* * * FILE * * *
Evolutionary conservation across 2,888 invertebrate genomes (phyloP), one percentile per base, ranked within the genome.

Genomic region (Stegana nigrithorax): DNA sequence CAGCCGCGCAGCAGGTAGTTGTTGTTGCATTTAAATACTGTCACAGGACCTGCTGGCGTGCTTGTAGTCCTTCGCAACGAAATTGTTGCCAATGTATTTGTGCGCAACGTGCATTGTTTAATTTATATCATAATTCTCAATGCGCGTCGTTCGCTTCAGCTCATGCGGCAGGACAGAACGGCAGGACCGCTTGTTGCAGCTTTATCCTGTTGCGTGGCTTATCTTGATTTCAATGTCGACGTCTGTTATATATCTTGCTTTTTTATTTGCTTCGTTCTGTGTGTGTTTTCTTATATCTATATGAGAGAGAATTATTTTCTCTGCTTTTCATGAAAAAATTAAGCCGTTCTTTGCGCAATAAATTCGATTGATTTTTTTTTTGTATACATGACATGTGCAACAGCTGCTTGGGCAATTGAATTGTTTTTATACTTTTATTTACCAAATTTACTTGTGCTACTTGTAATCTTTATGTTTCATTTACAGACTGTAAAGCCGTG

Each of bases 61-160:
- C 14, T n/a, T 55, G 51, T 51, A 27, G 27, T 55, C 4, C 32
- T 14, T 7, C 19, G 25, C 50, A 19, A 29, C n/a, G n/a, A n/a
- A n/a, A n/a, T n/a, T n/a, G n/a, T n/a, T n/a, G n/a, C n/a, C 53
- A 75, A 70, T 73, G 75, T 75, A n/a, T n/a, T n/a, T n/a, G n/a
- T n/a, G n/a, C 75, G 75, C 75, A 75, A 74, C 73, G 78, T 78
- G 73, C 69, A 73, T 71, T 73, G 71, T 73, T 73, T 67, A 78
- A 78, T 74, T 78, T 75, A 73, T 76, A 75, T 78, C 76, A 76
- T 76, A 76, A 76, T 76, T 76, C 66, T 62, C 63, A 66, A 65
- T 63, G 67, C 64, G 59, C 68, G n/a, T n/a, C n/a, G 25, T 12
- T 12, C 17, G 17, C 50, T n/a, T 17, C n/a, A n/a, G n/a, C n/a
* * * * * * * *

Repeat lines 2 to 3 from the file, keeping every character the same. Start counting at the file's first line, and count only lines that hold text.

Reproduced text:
Genomic region (Stegana nigrithorax): DNA sequence CAGCCGCGCAGCAGGTAGTTGTTGTTGCATTTAAATACTGTCACAGGACCTGCTGGCGTGCTTGTAGTCCTTCGCAACGAAATTGTTGCCAATGTATTTGTGCGCAACGTGCATTGTTTAATTTATATCATAATTCTCAATGCGCGTCGTTCGCTTCAGCTCATGCGGCAGGACAGAACGGCAGGACCGCTTGTTGCAGCTTTATCCTGTTGCGTGGCTTATCTTGATTTCAATGTCGACGTCTGTTATATATCTTGCTTTTTTATTTGCTTCGTTCTGTGTGTGTTTTCTTATATCTATATGAGAGAGAATTATTTTCTCTGCTTTTCATGAAAAAATTAAGCCGTTCTTTGCGCAATAAATTCGATTGATTTTTTTTTTGTATACATGACATGTGCAACAGCTGCTTGGGCAATTGAATTGTTTTTATACTTTTATTTACCAAATTTACTTGTGCTACTTGTAATCTTTATGTTTCATTTACAGACTGTAAAGCCGTG

Each of bases 61-160: